Please give us a summary of your career to date. What have you been doing and where do you see yourself heading?
After VACorps, I graduated from Millersville University with a BA in Social Work. I spent 3 years working in an adult psych as a group therapist in a psychiatric hospital and then as a social worker in an outpatient mental health clinic. I moved to New York City to complete my MSW at Columbia University in 2014, where I was placed in an internship with the Eleanor and Lou Gehrig MDA/ALS Center at Columbia University Medical Center.
After graduating, I took a position at the clinic doing research on ALS and other neuromuscular diseases. I received my LMSW in 2017 and began working at NYP-WC as a float on the surgery and neurology services. I have since transferred to the pediatric and adult burn service where my primary roles are to provide support to patients and their families/friends and assisting them with safe discharge planning from the hospital. I have become really interested in working with people who have experienced trauma, specifically burns and would like to continue growing and learning within NYP-WC and the larger burn community. I plan to take my clinical licensing exam in 2020. Further than that, I have dreams of opening my own practice for group and individual therapy. I’d even like to incorporate animal rescue/animal-assisted therapy.
Please describe some of your greatest and most memorable professional achievements.
I presented a poster project for research done at the Eleanor and Lou Gehrig MDA/ALS Center in 2017 and have since been published. Receiving my LMSW was also a great accomplishment that led me into my current position.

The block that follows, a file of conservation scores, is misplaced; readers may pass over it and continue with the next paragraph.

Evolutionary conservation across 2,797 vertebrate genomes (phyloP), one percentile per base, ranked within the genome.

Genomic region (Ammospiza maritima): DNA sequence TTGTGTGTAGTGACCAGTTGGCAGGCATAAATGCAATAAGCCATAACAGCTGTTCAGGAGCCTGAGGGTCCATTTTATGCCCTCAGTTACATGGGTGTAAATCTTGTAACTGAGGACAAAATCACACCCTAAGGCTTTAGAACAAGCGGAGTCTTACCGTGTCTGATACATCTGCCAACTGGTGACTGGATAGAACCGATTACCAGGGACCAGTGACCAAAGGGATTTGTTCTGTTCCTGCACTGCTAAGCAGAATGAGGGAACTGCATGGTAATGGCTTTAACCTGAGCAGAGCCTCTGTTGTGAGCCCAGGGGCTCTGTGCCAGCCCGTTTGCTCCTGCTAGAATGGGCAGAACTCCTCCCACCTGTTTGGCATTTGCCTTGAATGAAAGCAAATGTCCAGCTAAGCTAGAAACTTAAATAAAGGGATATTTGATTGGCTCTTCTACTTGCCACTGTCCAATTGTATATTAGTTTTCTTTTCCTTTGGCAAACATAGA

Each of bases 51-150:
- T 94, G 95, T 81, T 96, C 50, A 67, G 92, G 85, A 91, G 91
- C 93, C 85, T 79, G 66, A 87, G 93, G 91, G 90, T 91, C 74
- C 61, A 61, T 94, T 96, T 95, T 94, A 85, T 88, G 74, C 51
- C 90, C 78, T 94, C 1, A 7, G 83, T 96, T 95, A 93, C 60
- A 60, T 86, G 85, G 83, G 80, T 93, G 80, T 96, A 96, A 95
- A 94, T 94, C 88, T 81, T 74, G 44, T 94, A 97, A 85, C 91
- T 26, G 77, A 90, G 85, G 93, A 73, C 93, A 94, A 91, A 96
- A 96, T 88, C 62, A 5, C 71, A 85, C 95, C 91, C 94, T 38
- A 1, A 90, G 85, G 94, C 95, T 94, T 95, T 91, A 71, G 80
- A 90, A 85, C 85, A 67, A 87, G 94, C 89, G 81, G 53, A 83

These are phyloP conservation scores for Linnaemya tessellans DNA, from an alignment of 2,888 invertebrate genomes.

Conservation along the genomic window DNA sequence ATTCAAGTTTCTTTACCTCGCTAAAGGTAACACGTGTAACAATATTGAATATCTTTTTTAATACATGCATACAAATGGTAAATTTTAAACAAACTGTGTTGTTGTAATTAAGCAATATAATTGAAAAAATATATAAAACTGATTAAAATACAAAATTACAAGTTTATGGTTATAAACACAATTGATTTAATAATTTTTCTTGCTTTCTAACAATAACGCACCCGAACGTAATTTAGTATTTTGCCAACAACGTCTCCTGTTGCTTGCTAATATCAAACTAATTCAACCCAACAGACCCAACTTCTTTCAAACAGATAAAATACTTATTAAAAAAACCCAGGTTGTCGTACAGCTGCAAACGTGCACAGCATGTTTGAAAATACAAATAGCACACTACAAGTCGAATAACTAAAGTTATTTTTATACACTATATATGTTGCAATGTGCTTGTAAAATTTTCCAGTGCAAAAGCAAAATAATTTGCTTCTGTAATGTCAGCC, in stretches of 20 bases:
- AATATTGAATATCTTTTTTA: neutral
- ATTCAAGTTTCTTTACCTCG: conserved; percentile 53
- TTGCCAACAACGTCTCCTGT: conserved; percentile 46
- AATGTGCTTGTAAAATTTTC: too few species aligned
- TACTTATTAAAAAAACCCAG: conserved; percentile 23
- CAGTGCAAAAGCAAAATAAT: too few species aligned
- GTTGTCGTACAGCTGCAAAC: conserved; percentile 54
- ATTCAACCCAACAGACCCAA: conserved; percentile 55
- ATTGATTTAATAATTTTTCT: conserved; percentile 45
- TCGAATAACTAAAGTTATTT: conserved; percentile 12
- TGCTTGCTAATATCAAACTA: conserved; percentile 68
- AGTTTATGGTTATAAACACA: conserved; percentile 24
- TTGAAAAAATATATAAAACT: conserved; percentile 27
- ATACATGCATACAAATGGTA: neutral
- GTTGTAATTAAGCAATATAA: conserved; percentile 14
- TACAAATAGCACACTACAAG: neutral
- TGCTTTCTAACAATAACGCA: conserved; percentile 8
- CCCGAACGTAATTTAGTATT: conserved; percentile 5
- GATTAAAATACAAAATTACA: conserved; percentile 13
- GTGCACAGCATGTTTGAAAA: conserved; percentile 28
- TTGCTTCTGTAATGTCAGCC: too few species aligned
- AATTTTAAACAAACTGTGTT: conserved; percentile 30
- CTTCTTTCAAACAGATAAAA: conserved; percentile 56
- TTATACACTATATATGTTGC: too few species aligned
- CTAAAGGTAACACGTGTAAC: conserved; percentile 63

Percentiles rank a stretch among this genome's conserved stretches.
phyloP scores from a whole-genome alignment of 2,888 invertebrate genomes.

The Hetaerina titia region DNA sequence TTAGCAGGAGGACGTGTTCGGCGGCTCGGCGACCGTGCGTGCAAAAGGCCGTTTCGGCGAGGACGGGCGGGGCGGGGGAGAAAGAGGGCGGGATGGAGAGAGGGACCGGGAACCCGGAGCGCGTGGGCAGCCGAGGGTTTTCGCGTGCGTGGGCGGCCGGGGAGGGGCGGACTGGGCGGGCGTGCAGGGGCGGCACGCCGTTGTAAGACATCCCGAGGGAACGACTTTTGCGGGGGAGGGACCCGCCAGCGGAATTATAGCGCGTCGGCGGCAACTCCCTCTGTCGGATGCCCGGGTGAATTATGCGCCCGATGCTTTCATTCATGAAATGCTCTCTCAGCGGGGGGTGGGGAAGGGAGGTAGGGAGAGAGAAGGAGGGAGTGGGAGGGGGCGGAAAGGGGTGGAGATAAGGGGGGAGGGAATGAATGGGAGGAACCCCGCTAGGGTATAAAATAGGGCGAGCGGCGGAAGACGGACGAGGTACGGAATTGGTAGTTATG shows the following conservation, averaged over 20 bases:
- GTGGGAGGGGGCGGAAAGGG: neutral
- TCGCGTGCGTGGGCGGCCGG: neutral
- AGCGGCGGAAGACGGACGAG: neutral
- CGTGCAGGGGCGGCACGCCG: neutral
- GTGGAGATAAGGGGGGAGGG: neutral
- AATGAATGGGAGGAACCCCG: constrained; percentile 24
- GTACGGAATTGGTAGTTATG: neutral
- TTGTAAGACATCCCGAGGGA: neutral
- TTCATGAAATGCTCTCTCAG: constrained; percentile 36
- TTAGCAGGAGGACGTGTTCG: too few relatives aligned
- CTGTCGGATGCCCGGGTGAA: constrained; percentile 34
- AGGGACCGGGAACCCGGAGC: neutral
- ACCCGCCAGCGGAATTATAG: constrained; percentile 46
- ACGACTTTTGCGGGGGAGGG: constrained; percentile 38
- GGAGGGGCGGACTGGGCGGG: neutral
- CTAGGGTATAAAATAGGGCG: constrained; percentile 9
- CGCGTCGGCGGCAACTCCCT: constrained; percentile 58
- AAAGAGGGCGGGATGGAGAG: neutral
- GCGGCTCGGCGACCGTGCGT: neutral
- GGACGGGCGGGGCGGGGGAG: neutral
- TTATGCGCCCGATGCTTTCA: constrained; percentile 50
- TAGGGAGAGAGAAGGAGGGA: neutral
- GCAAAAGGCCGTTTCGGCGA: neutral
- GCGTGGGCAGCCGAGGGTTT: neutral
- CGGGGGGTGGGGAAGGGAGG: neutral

What were the highlights of your internship experience in Cape Town?
The entire experience pushed me outside of my comfort zone and allowed me to grow so much as a person and a professional. At my internship, I facilitated my first group, worked with children for the first time and provided individual therapy for the first time! I also had the chance to help out one day per week at an orphanage in Nyanga. I definitely made a fool of myself on several occasions, and the staff and I didn’t even speak the same language but it was humbling and gave me a real insight into the people, culture and challenges in their community.
During my free time, I hiked so many mountains, tried to surf, became a PADI Certified open water scuba diver and crawled through caves that still give me anxiety to think about even now. I traveled to Johannesburg, through Kruger National Park and into Mozambique. I learned a little Xhosa and tried so many new foods!
Can you share an example of how your internship experience aided you with your career?
My internship in Cape Town provided me with many new experiences that helped me in my career. One of the most important was that I facilitated my first ever group session during my internship at a women’s shelter. It was about HIV/AIDS and disclosure. It was so rewarding and gave me the motivation and confidence to apply for my first social work position at an adult psychiatric hospital where I facilitated educational and therapeutic groups and activities. I believe that first position was crucial in setting the path for the rest of my career.
What’s the single most important piece of advice you’d like to give to future VAC interns and/or those considering participation in the program?
Take advantage of EVERYTHING you can while you’re there, both and in and outside of your internship!
Any predictions for what we can expect from you in 10 year’s time?
Hmmm, I have a lot of dreams! I would like to find a way to combine my passions for animal rescue and social work. I would love to be working in private practice using animal-assisted therapy for people who have experienced trauma.